As lockdowns ease, states must lock up contact tracing data
As states across the country gradually ease lockdowns — and as infections spike in new localities — many local government leaders are looking to contact tracing to help track, identify and quarantine new cases of COVID-19 . To assist this effort, Google and Apple announced a security- and privacy-based framework in April 2020 to allow developers in each state to build these apps for public use.
In the quest to return back to normal however, two big questions remain: who is going to have access to this sensitive data, and how can we prevent it from getting into the wrong hands?
Data storage challenges
As we’ve seen with many of the varying state coronavirus policies, one of the biggest issues is that each state has its own privacy laws, which will undoubtedly create discrepancies and inconsistencies in how to store and protect data.
For example, will California have its own database while New York, New Jersey and Connecticut partner together in the tri-state area? Do cities such as Dallas, Austin and Houston need their own isolated databases because of population density compared to rural areas? And, as states reopen businesses and people start traveling again, will this information need to be shared across state borders?
We’ve already seen, some states rejected the Google-Apple framework and sought a different solution, and others may consider a similar path. With technologies, policies and procedures varying between states, it becomes harder to maintain security and compliance standards for national data.
While some states may incorporate strict protections against adversaries seeking to exploit contact tracing data, a lack of common protocols may leave other states more vulnerable. If attackers were able to gain access to the databases or cloud servers hosting contact tracing data in one state, they may be able to breach systems other states with similar or even stronger security in place.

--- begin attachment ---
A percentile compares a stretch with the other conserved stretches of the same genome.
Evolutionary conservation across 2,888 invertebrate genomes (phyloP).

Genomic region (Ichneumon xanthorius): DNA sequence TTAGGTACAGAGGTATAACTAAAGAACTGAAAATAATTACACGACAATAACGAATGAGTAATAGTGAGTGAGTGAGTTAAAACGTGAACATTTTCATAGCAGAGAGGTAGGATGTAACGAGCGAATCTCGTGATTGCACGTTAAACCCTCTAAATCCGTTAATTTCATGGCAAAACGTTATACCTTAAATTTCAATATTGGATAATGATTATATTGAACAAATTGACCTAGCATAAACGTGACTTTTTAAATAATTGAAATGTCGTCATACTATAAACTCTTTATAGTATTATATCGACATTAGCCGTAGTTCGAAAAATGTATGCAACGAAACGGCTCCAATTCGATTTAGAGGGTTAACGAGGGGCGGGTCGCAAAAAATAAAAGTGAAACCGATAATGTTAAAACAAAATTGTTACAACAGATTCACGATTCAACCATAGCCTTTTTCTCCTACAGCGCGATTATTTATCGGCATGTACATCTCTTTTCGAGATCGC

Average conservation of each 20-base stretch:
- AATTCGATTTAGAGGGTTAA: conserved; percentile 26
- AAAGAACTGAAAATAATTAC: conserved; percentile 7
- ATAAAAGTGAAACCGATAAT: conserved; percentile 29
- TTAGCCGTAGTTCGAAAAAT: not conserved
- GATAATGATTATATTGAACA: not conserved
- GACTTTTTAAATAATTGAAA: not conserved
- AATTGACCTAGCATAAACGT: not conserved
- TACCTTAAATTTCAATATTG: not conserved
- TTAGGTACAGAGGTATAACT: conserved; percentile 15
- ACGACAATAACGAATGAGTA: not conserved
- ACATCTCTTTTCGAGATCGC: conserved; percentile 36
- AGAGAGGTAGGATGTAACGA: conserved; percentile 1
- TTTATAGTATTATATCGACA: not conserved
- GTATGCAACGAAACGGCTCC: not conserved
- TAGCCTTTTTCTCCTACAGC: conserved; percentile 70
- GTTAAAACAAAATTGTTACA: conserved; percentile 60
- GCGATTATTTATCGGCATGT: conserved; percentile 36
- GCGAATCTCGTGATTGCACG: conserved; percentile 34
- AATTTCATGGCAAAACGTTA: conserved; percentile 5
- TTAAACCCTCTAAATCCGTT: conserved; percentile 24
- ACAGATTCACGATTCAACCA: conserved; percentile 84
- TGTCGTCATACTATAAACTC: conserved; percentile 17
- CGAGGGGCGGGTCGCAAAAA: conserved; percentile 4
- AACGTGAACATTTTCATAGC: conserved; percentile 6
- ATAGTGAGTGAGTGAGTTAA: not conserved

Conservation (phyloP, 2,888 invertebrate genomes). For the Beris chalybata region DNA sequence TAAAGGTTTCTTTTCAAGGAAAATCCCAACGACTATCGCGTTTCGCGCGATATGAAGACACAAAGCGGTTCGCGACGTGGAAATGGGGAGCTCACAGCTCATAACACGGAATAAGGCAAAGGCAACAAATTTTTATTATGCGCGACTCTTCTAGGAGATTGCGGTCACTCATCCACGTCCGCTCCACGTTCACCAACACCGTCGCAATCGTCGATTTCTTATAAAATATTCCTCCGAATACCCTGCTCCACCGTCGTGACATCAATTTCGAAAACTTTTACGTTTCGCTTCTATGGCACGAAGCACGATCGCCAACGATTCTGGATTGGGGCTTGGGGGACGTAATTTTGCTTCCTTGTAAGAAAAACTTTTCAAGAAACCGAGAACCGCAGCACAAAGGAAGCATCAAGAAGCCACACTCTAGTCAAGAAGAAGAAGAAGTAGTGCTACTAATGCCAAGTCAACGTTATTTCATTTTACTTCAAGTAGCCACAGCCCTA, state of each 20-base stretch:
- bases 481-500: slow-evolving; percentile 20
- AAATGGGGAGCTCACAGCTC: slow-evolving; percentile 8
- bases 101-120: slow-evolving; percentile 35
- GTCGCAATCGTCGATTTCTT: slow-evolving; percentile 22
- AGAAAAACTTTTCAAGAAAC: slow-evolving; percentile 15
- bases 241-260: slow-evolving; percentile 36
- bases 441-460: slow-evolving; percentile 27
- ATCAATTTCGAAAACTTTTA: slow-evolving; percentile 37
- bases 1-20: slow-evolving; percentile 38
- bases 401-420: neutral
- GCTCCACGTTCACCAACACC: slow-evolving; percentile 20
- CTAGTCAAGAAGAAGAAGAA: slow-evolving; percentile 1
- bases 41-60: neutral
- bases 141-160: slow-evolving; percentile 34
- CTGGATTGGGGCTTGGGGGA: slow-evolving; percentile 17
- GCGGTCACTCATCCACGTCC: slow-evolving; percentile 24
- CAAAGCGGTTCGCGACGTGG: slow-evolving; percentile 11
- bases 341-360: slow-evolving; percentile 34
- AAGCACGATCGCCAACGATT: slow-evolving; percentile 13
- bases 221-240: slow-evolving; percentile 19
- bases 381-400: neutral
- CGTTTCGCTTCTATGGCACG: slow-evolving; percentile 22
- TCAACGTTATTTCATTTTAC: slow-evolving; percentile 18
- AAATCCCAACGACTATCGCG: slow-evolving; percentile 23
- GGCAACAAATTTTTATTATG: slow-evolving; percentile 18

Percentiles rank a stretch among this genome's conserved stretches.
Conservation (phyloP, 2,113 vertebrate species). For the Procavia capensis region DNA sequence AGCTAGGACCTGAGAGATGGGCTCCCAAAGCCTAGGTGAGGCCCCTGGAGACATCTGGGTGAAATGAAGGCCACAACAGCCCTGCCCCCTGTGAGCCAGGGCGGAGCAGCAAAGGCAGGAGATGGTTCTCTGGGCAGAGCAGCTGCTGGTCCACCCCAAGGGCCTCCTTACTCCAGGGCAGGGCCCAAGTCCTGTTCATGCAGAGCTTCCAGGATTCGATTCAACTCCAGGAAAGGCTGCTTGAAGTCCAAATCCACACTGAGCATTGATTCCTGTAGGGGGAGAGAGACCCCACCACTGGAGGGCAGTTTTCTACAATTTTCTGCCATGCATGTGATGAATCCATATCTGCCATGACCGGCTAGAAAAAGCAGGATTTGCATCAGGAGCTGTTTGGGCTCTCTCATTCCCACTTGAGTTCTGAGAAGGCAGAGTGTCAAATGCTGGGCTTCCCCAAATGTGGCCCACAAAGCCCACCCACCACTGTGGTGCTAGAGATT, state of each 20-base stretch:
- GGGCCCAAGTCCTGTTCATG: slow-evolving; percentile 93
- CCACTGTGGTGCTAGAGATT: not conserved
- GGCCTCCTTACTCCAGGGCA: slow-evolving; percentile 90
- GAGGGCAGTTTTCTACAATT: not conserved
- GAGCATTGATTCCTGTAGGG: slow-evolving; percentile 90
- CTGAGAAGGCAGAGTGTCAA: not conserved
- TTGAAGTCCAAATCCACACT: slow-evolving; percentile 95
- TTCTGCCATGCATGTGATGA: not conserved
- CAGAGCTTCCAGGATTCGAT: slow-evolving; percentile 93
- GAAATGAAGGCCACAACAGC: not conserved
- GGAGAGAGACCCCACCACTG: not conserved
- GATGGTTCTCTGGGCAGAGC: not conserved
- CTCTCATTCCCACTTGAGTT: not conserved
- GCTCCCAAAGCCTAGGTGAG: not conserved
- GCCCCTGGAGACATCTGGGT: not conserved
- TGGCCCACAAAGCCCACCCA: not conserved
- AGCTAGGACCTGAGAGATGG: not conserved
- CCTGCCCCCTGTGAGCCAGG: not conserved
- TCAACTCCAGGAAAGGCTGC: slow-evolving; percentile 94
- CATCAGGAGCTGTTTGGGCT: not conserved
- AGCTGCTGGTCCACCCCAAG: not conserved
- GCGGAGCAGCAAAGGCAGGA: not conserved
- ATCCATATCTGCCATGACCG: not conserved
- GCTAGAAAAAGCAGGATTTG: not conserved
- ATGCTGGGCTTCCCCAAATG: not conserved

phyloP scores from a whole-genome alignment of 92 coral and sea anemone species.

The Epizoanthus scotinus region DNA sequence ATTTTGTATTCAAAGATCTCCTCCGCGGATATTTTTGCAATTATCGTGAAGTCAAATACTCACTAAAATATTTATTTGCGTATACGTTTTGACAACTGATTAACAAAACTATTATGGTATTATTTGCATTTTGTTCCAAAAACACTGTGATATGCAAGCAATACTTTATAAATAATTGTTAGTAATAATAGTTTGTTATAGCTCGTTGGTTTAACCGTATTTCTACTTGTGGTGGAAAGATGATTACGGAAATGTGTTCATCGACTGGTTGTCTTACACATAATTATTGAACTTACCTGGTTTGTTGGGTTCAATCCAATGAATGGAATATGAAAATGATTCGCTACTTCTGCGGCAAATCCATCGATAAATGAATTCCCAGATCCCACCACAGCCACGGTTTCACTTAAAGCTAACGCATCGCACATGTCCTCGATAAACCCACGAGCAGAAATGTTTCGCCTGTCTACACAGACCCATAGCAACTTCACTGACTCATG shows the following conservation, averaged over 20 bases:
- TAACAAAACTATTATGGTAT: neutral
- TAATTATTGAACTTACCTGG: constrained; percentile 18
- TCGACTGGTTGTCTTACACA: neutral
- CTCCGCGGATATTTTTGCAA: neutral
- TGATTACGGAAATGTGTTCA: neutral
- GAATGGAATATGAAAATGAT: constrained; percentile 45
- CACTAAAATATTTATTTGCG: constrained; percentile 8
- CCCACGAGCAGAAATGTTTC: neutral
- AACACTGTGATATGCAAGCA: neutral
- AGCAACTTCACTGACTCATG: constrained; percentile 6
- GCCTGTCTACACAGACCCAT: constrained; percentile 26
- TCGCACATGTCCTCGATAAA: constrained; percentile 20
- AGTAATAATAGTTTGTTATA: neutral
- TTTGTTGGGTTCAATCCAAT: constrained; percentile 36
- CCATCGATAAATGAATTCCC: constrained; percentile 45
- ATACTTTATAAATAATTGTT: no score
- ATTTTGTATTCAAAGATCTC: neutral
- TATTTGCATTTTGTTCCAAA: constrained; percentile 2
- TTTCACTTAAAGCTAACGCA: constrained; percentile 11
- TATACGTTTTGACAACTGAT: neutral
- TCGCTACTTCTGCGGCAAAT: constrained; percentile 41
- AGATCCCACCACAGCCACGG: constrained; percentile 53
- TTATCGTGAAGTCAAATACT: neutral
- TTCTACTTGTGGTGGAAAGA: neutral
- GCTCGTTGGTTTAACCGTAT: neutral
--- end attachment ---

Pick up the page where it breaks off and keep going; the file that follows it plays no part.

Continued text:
Dangers of too much access
Contact tracing app data falling into malicious hands could have devastating consequences.
With access to this critical data, cybercriminals could collect an individual’s personal information — such as name, address and health records — and sell it on the Dark Web. They may be able to decipher location data and determine a person lives and works. Those exposed as having had COVID-19 could be discriminated against by their peers, workplace and insurance companies.
Individuals would not be the only ones at risk. Those responsible for the data could risk penalties if they are under the jurisdiction of consumer privacy regulations, such as the California Consumer Privacy Act.
How privileged access management can deter breaches
Any type of breach is dangerous for states and for the citizens whose data they store. However, if attackers gains the admin credentials to the server that stores critical contact tracing applications and data, the sky’s the limit to the menace they could pose. Threat actors could temporarily halt access to the contact tracing system and delete existing data, greatly diminishing the value of the effort and painting an inaccurate picture of a state’s cases. Attackers could also change the usernames and passwords public health workers, blocking them out and possibly delaying notifications to people exposed to the virus.